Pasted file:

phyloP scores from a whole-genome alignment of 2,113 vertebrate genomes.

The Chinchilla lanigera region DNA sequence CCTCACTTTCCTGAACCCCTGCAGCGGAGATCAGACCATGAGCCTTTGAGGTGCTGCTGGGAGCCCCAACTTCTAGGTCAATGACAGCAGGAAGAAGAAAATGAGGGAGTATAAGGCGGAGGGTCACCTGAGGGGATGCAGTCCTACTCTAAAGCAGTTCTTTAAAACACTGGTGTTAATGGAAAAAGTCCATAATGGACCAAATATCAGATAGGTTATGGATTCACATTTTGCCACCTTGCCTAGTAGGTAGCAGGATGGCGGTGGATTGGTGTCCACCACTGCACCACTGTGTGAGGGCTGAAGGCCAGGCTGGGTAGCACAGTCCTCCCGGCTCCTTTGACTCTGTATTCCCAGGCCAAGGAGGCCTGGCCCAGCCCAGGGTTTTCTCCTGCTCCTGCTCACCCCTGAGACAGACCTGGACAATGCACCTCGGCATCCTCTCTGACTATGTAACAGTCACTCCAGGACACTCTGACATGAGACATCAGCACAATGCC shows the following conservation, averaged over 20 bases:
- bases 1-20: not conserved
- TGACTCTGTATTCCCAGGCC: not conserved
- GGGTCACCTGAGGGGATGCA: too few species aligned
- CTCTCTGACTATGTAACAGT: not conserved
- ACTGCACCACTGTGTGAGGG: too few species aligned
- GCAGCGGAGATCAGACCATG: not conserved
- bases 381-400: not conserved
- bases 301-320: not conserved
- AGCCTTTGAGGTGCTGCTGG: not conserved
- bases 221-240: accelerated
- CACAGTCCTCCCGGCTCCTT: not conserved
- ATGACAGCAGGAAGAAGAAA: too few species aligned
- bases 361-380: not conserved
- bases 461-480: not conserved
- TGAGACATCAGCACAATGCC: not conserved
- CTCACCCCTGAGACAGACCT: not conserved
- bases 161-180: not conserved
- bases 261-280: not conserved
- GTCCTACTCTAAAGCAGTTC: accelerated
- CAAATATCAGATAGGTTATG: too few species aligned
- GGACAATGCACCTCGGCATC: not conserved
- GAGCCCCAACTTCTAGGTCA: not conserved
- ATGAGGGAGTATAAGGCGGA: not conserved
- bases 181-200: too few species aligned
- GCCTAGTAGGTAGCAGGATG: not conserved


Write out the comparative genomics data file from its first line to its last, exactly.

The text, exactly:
phyloP scores from a whole-genome alignment of 2,113 vertebrate genomes.

The Chinchilla lanigera region DNA sequence CCTCACTTTCCTGAACCCCTGCAGCGGAGATCAGACCATGAGCCTTTGAGGTGCTGCTGGGAGCCCCAACTTCTAGGTCAATGACAGCAGGAAGAAGAAAATGAGGGAGTATAAGGCGGAGGGTCACCTGAGGGGATGCAGTCCTACTCTAAAGCAGTTCTTTAAAACACTGGTGTTAATGGAAAAAGTCCATAATGGACCAAATATCAGATAGGTTATGGATTCACATTTTGCCACCTTGCCTAGTAGGTAGCAGGATGGCGGTGGATTGGTGTCCACCACTGCACCACTGTGTGAGGGCTGAAGGCCAGGCTGGGTAGCACAGTCCTCCCGGCTCCTTTGACTCTGTATTCCCAGGCCAAGGAGGCCTGGCCCAGCCCAGGGTTTTCTCCTGCTCCTGCTCACCCCTGAGACAGACCTGGACAATGCACCTCGGCATCCTCTCTGACTATGTAACAGTCACTCCAGGACACTCTGACATGAGACATCAGCACAATGCC shows the following conservation, averaged over 20 bases:
- bases 1-20: not conserved
- TGACTCTGTATTCCCAGGCC: not conserved
- GGGTCACCTGAGGGGATGCA: too few species aligned
- CTCTCTGACTATGTAACAGT: not conserved
- ACTGCACCACTGTGTGAGGG: too few species aligned
- GCAGCGGAGATCAGACCATG: not conserved
- bases 381-400: not conserved
- bases 301-320: not conserved
- AGCCTTTGAGGTGCTGCTGG: not conserved
- bases 221-240: accelerated
- CACAGTCCTCCCGGCTCCTT: not conserved
- ATGACAGCAGGAAGAAGAAA: too few species aligned
- bases 361-380: not conserved
- bases 461-480: not conserved
- TGAGACATCAGCACAATGCC: not conserved
- CTCACCCCTGAGACAGACCT: not conserved
- bases 161-180: not conserved
- bases 261-280: not conserved
- GTCCTACTCTAAAGCAGTTC: accelerated
- CAAATATCAGATAGGTTATG: too few species aligned
- GGACAATGCACCTCGGCATC: not conserved
- GAGCCCCAACTTCTAGGTCA: not conserved
- ATGAGGGAGTATAAGGCGGA: not conserved
- bases 181-200: too few species aligned
- GCCTAGTAGGTAGCAGGATG: not conserved